An exchange between the majority and the dissent in Norwood v. Vance, decided yesterday by the Ninth Circuit. The issue:
Defendants claim the district court erred by refusing to give the following jury instruction:
In considering whether defendants were deliberately indifferent to the need for outdoor exercise, the jury should consider that defendants had a competing obligation under the Eighth Amendment to ensure the safety of prisoners, including protecting prisoners from each other. In considering these factors, you should give deference to prison officials in the adoption and execution of policies and practices that in their judgment are needed to preserve discipline and to maintain internal security in a prison.
The district court initially agreed to the language but, after plaintiff objected, declined to include it on the ground that "deference" was "undefined."
Part of Chief Judge Kozinski's argument for the majority:
The district court declined to give the proposed instruction because the meaning of deference would not be "clear to a lay person." But "deference" is not Urdu or Klingon; it is a common English word. See, e.g., Michael Crichton, Airframe 78 (1996) ("[S]he certainly knew where all the bodies were buried. Within the company, she was treated with a deference bordering on fear."). It may be true that deference has varied meanings, Dissent at 8515 n. 4, but so do most English words. If the district judge believed the term needed further context or definition, he could have provided it.
Part of Judge Thomas's dissent:
The majority criticizes the trial judge on this point, contending that deference is a commonly understood lay term, and could not have been confusing. However, its citation of language in the novel Airframe illustrates the problem. Instructing a jury to give prison officials deference, if deference commonly "borders on fear," is not a correct application of the law and would have amounted to directing a verdict in favor of the government. Even in our sterile legal environment, deference comes in varietals, such as Chevron deference, Skidmore deference, and sardonic deference. See, e.g., Massiah v. United States, 377 U.S. 201, 208 (1964) (White, J., dissenting) ("With all due deference, I am not at all convinced that the additional barriers to the pursuit of truth which the Court today erects rest on anything like the solid foundations which decisions of this gravity should require."). And, of course, there is more than one breed of institutional deference relevant to this case. See, e.g., McCord v. Maguire, 873 F.2d 1271, 1274 (9th Cir.1989) (correctly noting that we must be "mindful of the deference due the verdict of a jury") (citation omitted). Here, the trial judge quite rightly concluded that to give an instruction that mixed legal standards and, in effect, told the jury to layer deference upon deference, was not appropriate -- particularly when the judge had already given an entirely proper instruction on the topic. (I must, however, acknowledge that the majority is quite correct in intuiting that, unsurprisingly, there is no Klingon word for "deference." See generally Marc Okrand, THE KLINGON DICTIONARY (Star Trek 1992)).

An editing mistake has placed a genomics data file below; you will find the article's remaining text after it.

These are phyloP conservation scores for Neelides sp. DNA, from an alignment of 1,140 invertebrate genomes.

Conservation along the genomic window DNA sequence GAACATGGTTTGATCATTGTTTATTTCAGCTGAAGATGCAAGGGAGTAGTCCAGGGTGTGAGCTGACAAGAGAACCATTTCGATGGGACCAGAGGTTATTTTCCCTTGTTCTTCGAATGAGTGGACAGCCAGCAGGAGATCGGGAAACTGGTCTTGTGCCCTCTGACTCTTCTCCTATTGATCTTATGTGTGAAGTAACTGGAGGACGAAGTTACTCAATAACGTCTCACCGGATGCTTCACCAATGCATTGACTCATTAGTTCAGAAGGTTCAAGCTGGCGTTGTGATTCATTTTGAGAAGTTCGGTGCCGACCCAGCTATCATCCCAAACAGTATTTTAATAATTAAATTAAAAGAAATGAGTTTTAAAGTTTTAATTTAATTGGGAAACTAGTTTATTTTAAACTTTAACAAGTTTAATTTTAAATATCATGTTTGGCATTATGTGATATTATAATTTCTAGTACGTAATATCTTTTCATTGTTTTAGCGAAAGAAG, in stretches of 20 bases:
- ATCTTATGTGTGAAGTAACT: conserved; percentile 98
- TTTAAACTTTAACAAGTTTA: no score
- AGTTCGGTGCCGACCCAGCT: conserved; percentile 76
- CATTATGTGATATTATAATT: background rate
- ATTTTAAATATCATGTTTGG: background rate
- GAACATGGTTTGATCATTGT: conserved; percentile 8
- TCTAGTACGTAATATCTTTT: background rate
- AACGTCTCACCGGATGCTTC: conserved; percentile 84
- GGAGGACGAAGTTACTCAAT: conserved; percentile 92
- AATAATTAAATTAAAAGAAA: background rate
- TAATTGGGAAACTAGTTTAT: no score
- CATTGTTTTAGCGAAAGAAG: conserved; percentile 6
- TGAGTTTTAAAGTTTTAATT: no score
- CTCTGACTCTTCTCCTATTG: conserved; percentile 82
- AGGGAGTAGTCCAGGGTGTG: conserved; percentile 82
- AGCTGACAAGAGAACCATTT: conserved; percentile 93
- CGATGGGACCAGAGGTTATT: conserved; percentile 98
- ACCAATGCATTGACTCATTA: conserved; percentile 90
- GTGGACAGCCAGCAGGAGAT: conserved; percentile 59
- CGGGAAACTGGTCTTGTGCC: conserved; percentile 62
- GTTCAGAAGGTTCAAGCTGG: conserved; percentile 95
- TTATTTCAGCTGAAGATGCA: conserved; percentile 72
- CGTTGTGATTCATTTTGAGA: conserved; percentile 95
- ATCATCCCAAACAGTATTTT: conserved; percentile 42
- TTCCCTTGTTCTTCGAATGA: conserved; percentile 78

Thanks to commenter Dave N for the pointer.